This manifesto was co-created by startup mentors in the Startup Mentor Community Hungary. As an inspiration, we leaned on the talks delivered by Nathan Furr (Insead), John Hill (Techstars), Katja Wald (MIT Enterprise Forum Cambridge), Patrick Riley (GAN), Marisa Peer and Bill Aulet (The Martin Trust Center for MIT Entrepreneurship) in the framework of the Training for Startup Mentors - Best Practices from the USA event series, organized by CEU InnovationsLab and supported by the US Embassy in Hungary.
Mentors are key to both startup and startup ecosystem success.
In a healthy startup ecosystem, mentors support teams, paving the way for their success. Founders become mentors, sharing their expertise and experience with a new generation of founders. Founders become investors, and therefore investment decisions are backed up by a deep understanding of the entrepreneurial journey. This entrepreneurial life cycle scales the knowledge and network necessary for the growth of a quality startup ecosystem and support system.
Entrepreneurial management, characterized by a very high level of uncertainty is substantially different from traditional management, an environment where low uncertainty prevails. Startup mentors need to embrace the entrepreneurial mindset in order to support teams efficiently.
Mentoring is a two-way relationship, where both the mentor and the mentee share their insights and knowledge and they both learn from each other.
Mentors should always operate with a “give first” mentality.
Mentors and founders come from many different backgrounds and cultures. Getting to know, accepting and cherishing these differences is key to successfully working together and motivating each other.
A mentor relationship is a long, deep and personal relationship, a commitment between startup founders and the mentor with the aim to accelerate the growth of the startup.
For a great mentor-mentee relationship, a clear set of expectations is key. Among these expectations the meeting frequencies, goals, reporting, the role of the mentor, the meeting structure and agenda, confidentiality should all be clarified. The parties need to make sure that there is no conflict of interest.
During the mentoring process the mentor should make sure to identify SMART (Specific, Measurable, Achievable, Relevant and Time-bound) goals to the team. These goals help teams to focus - something that is very hard to do early-stage.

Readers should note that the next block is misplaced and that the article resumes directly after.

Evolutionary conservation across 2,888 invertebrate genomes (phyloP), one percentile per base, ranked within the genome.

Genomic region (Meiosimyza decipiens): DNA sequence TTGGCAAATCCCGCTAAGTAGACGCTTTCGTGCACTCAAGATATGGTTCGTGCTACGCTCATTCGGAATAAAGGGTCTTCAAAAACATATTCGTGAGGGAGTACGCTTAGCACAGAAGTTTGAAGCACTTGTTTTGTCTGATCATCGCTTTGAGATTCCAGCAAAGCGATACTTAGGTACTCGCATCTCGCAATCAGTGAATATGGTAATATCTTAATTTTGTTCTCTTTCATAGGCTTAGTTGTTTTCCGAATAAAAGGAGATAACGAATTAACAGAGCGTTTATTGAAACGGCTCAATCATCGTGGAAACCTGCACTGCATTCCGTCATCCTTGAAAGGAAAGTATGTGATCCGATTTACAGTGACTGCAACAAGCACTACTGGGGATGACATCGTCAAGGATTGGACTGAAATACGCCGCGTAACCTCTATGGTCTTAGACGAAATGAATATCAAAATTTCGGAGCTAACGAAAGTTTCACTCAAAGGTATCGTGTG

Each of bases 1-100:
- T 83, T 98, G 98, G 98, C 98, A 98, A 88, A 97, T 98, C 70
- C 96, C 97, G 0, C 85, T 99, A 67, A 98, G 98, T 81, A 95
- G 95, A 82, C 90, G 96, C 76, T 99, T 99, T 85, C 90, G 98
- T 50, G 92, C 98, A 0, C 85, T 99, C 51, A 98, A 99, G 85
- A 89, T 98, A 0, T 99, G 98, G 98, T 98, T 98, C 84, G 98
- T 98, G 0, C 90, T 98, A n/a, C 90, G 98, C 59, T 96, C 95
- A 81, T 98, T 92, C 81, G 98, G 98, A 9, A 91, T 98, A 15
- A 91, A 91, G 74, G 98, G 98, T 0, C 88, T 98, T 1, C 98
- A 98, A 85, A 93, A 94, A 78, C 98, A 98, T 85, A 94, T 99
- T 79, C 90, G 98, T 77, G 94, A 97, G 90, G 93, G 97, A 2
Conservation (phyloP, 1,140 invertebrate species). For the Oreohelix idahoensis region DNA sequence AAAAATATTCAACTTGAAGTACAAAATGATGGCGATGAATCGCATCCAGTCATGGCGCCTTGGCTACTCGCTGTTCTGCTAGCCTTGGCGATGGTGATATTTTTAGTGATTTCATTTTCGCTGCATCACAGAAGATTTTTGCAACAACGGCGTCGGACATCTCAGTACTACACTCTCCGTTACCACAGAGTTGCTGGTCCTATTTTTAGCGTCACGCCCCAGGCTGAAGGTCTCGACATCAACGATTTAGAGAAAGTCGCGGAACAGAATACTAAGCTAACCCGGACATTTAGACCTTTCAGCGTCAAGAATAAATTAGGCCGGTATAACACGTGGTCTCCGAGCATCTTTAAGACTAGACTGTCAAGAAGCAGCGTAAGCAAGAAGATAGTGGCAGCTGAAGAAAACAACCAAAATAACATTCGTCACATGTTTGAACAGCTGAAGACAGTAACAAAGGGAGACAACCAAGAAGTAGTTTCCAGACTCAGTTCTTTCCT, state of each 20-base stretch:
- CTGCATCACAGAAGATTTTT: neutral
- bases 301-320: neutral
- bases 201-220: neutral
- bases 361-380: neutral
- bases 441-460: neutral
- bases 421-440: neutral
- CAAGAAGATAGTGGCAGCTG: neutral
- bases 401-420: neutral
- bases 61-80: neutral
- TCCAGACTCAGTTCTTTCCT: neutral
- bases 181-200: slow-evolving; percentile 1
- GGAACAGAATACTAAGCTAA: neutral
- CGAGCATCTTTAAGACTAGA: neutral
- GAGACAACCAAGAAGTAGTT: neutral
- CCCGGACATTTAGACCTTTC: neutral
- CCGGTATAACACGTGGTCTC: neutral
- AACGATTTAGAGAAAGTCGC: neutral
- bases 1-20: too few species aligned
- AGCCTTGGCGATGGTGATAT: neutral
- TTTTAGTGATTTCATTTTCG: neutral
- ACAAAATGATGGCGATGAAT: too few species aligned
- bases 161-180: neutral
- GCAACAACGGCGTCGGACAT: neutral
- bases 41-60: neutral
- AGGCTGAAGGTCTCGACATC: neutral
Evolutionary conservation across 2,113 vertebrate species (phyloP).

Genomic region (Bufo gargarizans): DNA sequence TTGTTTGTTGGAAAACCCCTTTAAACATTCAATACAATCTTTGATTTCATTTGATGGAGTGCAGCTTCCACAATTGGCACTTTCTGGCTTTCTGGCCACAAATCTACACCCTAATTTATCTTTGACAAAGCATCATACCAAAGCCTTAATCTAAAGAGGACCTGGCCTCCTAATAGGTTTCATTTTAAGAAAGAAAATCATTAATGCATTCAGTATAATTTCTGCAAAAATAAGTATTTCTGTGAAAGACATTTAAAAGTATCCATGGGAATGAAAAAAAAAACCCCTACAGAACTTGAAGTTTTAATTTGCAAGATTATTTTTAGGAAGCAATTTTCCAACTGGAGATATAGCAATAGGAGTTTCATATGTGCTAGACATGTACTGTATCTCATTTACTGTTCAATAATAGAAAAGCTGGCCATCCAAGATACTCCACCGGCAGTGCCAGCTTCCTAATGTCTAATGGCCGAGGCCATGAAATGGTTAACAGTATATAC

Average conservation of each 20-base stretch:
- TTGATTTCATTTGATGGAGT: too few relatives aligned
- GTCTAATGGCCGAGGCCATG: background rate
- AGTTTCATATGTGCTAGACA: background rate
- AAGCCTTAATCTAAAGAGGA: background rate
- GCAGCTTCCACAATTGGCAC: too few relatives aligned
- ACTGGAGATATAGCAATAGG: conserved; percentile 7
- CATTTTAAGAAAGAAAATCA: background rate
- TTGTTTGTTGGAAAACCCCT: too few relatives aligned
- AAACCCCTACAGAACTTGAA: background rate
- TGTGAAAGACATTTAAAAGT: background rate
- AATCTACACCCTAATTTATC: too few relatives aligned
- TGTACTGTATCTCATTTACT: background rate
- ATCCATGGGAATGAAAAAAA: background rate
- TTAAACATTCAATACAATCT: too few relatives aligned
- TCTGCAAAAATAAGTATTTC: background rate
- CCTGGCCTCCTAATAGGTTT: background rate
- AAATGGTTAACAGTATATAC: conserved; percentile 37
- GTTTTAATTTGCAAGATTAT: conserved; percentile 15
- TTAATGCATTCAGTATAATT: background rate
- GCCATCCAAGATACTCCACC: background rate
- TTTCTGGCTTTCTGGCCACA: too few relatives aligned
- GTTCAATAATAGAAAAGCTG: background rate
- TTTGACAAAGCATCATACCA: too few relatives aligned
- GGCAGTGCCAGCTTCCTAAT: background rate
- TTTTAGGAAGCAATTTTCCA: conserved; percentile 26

The mentor is not a teacher, not a boss and is not expected to answer all questions. The questions the mentor asks from the teams is more important than the answers. The Socratic approach is encouraged.
Mentorship is about accountability, motivation, and experienced guidance. The mentor should always keep in mind that the key interest in the mentoring process is that of the entrepreneur.
The mentor should always focus on quality before quantity. Growth should always be about scaling the quality of the work and not the quantity.
There is just as much truth and value in stories of failure as in stories of success. Nobody expects a mentor to be a superhuman, but showing both the dark and bright sides of one’s entrepreneurial career can be very inspiring for the teams.
Getting direct and sincere feedback is crucial for the teams. A mentor should create a safe and trusted interpersonal space where both positive and negative feedback is appreciated and well understood.
A great mentor should understand the difficulties founders face. Talking and sharing insights, views and opinions is important, but listening is even more valued.
A great mentor should exhibit enthusiasm and a positive attitude.
A great mentor lets mentees take their own decisions, but does everything in their power to help startups avoid fatal mistakes.
A great mentor helps founders grow in person, keep inner balance and develop their approach to business; helps develop senses to creating win-win deals via understanding the motivation of different stakeholders.
A great mentor also understands that one of the most important assets he can provide to teams is his own network.
The mentor should not be compensated for mentoring the team. The mentor should not expect anything in return, however, they will also get back plenty: fresh industry insights, the opportunity to become a better leader, contributing to elevating the startup ecosystem, gaining inspiration, motivation, new network and new friends.
Director, CEU InnovationsLab
Head of Outreach and Partnerships, CEU InnovationsLab
Marketing and Communications Specialist, CEU InnovationsLab
Operations Manager, CEU InnovationsLab